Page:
It was good to have company on the trail. We took a lot of breaks, mostly to catch our breath or to add or remove layers. It was surprisingly warm to start the hike - in the low 60's. But as we climbed, the air got thinner and cooler. During one of our breaks, I shined my flashlight out to the horizon and in doing so, discovered that there were 20 to 30 elk in the field right next to us, with one about 20 feet away!

Laura was having some problems with the elevation and was belching about every minute. It was really funny. She was quite embarrased by it, but I told her that it would make for great blog material! Our conversation helped the first four hours breeze by and before we knew it, the sun was rising over the horizon and we no longer needed our flashlights. We were quickly approaching the first difficult obstacle of the final approach: The Boulder Field.

Miranda doing a handstand in the Boulder Field.

The Boulder Field is just that, a HUGE enormous field of boulders. It looks like a giant explosion happened and threw these enormous rocks everywhere. It's tedious hiking as you need to watch every step carefully. A rolled ankle at this point could end your day. After what seemed like an hour of boulder hopping, we finally reached the Keyhole. This is the most recognizable feature of the Longs Peak hike and you can just make it out in the photo above.

Once you cross through the Keyhole, everything changes. Before I even got up to the Keyhole to catch a glimpse of the rest of our journey, I heard other hikers gasping and discussing whether they were going to continue. As soon as I crossed through the Keyhole, the temperature dropped and the wind picked up. I decided that I needed to sit down and put on my jacket before I made my decision on whether to press on or end the hike here. After standing up and getting a good look at the next stage of the hike "The Ledges" I realized this is something I could do. My group was eager to tackle "The Ledges" and actually pressed on a couple hundred feet in front of me. I found myself standing with a few other hikers at this point - two guys in their early 40's - Dave and Ed. They were having some second thoughts about the treacherous road ahead and I convinced them to come along with me. During the next 10-15 minutes, we saw about a half dozen people turn around because they got pretty rattled and decided it was not for them.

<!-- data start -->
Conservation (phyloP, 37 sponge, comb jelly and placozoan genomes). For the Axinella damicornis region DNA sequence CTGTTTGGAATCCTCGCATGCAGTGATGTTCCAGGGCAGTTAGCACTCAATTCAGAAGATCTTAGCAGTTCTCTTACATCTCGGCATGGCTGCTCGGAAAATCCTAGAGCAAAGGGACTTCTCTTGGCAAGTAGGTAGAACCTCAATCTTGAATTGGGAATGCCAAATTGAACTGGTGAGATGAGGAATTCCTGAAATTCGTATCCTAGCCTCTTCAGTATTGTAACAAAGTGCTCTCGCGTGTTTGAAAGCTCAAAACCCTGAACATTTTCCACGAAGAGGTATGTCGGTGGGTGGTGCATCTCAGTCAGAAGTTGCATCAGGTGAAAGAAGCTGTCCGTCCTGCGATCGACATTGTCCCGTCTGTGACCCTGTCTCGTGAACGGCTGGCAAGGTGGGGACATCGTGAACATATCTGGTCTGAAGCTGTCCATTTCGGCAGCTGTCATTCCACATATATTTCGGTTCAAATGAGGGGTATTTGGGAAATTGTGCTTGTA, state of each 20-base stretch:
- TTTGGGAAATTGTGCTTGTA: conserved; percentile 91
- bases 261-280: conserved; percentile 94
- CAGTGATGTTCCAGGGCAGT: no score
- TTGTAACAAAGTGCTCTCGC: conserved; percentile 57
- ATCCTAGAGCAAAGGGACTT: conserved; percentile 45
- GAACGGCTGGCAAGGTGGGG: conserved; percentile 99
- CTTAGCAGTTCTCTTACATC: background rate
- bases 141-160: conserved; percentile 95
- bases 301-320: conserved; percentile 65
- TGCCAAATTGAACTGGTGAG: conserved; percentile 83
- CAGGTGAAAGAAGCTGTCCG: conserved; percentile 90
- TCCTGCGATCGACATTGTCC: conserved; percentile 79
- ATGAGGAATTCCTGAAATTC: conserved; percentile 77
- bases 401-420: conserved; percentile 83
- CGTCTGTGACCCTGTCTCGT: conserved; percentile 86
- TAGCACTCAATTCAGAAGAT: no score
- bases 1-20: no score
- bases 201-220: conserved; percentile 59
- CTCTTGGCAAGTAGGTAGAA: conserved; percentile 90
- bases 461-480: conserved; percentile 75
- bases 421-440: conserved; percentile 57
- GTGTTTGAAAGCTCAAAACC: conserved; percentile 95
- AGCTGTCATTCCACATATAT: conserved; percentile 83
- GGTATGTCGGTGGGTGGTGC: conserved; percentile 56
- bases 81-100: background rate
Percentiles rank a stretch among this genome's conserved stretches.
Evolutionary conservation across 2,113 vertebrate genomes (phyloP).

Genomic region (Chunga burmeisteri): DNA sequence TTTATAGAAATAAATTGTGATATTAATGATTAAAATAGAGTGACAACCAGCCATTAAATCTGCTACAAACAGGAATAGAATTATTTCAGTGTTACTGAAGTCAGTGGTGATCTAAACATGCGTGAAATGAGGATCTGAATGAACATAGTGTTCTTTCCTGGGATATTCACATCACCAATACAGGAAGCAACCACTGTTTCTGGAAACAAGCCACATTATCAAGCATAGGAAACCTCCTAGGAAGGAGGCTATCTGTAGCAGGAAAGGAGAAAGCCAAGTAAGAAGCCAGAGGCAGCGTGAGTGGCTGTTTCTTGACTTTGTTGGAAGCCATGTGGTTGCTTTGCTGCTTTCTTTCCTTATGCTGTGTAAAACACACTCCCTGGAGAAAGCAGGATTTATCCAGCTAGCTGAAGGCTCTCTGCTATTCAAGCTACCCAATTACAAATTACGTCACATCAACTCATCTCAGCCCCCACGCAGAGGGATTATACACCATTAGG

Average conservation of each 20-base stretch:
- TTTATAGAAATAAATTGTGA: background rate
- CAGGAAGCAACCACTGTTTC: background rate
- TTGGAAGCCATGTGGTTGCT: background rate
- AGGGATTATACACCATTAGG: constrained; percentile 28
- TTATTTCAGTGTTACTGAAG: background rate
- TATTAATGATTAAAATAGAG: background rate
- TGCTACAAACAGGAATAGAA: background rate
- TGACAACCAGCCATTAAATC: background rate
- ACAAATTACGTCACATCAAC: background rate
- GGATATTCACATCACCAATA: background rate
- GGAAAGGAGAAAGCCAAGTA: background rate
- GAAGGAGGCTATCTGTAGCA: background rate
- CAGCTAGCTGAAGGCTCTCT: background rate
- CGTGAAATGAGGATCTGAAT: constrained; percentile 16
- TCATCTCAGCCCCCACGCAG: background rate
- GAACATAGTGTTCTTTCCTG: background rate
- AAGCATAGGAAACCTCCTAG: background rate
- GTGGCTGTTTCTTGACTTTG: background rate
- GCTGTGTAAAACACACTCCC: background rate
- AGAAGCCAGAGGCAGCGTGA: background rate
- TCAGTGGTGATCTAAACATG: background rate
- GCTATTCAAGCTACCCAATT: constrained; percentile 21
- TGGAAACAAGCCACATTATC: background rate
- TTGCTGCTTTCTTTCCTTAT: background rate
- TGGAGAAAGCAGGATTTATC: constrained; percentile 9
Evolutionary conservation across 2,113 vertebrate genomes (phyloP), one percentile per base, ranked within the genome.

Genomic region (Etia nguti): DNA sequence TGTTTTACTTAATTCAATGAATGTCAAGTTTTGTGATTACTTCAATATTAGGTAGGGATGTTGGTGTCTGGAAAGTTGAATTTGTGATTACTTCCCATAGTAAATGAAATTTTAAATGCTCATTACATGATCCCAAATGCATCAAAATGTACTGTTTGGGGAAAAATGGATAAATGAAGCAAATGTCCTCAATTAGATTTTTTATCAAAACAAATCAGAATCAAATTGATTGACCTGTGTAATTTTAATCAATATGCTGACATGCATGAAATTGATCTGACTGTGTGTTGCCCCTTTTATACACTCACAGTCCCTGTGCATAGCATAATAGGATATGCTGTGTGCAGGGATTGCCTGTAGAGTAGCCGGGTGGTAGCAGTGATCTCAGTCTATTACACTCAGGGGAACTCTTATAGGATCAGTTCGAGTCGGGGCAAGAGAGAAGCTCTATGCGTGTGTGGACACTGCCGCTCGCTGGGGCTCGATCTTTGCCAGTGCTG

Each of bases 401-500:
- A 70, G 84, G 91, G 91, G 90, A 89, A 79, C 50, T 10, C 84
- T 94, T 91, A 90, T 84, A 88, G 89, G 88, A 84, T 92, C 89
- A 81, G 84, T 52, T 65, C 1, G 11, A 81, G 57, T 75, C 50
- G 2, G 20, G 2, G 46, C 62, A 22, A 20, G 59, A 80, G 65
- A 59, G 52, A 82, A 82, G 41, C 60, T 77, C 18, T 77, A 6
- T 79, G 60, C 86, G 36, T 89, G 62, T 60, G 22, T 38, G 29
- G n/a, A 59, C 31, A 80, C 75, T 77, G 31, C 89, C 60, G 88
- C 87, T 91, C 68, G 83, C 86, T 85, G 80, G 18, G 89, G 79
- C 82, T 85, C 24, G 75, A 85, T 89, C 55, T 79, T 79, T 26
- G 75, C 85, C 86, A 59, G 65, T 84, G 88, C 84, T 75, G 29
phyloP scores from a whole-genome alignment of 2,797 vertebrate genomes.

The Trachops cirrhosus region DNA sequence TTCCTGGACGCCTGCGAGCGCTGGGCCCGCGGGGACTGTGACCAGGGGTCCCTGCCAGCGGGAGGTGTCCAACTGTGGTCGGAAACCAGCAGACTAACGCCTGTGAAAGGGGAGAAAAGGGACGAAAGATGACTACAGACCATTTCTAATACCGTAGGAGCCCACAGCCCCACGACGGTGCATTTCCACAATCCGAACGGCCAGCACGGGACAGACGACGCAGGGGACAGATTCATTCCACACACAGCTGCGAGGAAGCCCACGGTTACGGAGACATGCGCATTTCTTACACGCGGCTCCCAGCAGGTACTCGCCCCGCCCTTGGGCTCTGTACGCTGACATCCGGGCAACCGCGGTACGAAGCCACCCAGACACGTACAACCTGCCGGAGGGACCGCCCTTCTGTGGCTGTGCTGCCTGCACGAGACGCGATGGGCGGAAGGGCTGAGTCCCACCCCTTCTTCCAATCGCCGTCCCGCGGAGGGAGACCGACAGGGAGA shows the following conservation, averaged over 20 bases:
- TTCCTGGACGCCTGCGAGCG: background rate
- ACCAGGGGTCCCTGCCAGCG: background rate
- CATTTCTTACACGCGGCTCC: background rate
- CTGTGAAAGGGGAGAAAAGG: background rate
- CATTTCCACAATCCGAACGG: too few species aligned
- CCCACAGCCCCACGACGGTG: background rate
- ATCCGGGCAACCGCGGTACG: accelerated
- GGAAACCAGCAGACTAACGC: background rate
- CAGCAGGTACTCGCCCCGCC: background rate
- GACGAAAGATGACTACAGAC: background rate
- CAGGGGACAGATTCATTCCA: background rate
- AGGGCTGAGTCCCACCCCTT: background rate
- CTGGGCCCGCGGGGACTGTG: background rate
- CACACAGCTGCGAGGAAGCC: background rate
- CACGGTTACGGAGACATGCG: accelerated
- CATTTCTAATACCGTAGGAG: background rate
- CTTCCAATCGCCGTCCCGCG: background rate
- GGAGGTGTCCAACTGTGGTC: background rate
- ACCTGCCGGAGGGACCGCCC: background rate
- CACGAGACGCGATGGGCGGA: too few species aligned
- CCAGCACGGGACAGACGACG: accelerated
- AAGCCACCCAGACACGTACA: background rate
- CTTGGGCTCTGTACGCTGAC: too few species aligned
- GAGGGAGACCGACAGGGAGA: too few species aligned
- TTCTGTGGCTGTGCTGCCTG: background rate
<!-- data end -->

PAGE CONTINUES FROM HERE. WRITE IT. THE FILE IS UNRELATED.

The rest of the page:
The Ledges is a section that hugs the side of the mountain, typically giving you six to eight feet of rocky path and then a significant dropoff on the other side. At some points, there is only about four feet to work with, but at no time did I feel like one wrong move spelled the end. I've been there before with Angel's Landing and I did not feel nearly as intimidated. There are red and yellow bulleyes painted on the rock that give you a general direction to point yourself as you negotiate the rocky terrain. After working through The Ledges for a good 20-30 minutes, we reached the next phase of the hike: The Trough.

I didn't get any photographs, which probably tells a good story of how much I was focusing on my footwork and eliminating distractions. I included a photo I found online above. The Trough is a long steep climb up a narrowing section. I stress the word "Long" because it takes forever. If the exposure and heights don't get to you, surely the physical toll of climbing this never ending rocky steep incline will. To make matters worse, there are a lot of very loose smaller stones the entire way up which makes each step a gamble. If you do happen to knock a smaller rock down the incline, the proper ettiquette is to yell "Rock!" so that those below you can either brace for impact or try to avoid the incoming trajectory. I probably yelled "Rock!" a half dozen times in this section. At some point, I passed my original group of John, Laura and Miranda (Ilia decided the pace was too slow and pressed on earlier in the morning). After what seemed to be an eternity, we reached the top of The Trough.